Despite efforts from the ACLU and various LGBT coalitions, and more realistic and positive portrayals of homosexuals in the media, homophobia has not been eradicated. Much of the stigma against homosexuality in the past has been from inaccurate portrayals and stereotyping and this has undergone a distinct change over the past few decades. John Trobaugh, in his series “Double Duty,” places Ken dolls of various races in stereotypical “gay” clothing, or lack of clothing, in poses juxtaposed against familiar sites such as the Grand Canyon. In one he even dresses two Ken dolls in drag in front of the City/County Building in Salt Lake City.


Trobaugh raises some interesting commentary on environmental expectations that affect gender identity on children, male or female, playing with dolls having an effect on their persona. However, and I say this as a homosexual male myself, beyond this, I view his art as propagating gender bias and reinforcing gender identities rather than neutralizing gender stereotypes. To a less sympathetic audience, Trobaugh’s irony has a tendency to close doors, not just to “insiders,” but to those whose minds it is really trying to open.


Enrique Chagoya’s catchy collages are bold, ironic, comic, idealistic, mocking. In his work, Chagoya uses and abuses icons and iconic figures, historic, contemporary, religious, and secular; nothing is sacred, all is profane. They are well-articulated, humorous and thoughtfully constructed visual puns with a blatantly blasphemous ideology: George W. Bush holding a stack of Bibles; Jesus Christ, Mohammed and Arnold Schwarzenegger in a single ballet tutu; or more sobering statements on Christianity. These may strike some viewers as humorous, but some seem highly didactic, and some are just in bad taste. A monkey on a cross is pushing the limit, and, again, closes doors and minds.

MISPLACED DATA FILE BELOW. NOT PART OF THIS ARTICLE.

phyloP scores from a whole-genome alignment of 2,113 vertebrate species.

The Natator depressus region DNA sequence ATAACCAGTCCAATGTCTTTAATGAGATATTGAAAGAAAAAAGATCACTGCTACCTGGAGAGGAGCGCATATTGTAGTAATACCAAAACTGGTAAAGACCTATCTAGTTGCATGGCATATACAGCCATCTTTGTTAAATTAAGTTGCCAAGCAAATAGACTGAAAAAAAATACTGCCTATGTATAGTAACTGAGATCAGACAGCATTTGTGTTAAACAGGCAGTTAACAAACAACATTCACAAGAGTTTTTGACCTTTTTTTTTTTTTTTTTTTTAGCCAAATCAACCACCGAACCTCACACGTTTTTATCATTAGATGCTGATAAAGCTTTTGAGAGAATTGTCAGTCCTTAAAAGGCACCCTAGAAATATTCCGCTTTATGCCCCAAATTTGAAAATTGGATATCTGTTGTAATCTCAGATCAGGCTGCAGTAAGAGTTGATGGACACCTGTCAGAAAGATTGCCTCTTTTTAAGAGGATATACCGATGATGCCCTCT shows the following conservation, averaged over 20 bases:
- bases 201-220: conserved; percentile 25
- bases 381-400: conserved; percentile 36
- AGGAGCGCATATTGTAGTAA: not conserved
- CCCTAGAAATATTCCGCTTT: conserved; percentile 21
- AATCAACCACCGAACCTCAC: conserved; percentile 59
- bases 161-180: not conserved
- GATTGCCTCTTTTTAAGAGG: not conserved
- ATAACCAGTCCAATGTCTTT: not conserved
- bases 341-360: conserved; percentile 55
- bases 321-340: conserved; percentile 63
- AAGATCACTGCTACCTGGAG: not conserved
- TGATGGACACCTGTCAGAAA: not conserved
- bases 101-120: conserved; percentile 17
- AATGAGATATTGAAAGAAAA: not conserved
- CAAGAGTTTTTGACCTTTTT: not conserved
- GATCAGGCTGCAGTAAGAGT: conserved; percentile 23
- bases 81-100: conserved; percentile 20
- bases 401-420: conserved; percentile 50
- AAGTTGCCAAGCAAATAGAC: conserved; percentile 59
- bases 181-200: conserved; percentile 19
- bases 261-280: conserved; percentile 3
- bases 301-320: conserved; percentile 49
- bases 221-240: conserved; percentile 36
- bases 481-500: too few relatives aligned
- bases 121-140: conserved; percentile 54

Many contemporary artists, writers, and poets push political buttons, and appropriate to an exhibit about the ACLU, these appear in Liberties Under Fire. Sue Coen presents her statement on mass injustice in works like “Thousands Trying to Escape from the Superdome.” Jenny Holzer, another internationally recognized artist featured in this exhibit, draws her political pistols and aims them on abuses of power. She replicates, on oil and linen, an actual autopsy report and letters from parents of those who have been killed in the Iraq War in her series “Torture, Imprisonment and War.” Holzer’s raised visual voice is no different in context than the inescapable polemics seen on CNN, network news, and talk radio, reminding listeners what a precarious situation we are in. Art that voices an alternative, more independently-thought ideological voice is unfortunately rare.


The ACLU has been prodigiously successful in legislating civil liberties. Liberties Under Fire is an honest exhibition with strong artists whose voices are raised alongside the efforts of the ACLU in Utah in the past 50 years. Viewing the exhibit may make you ask, as it did me, Does contemporary art that reflects these aims have to maintain an angry voice? Every voice should be heard, but is it necessary to always angrily focus on the past, or can we also use art to promote a more open, optimistic dialogue?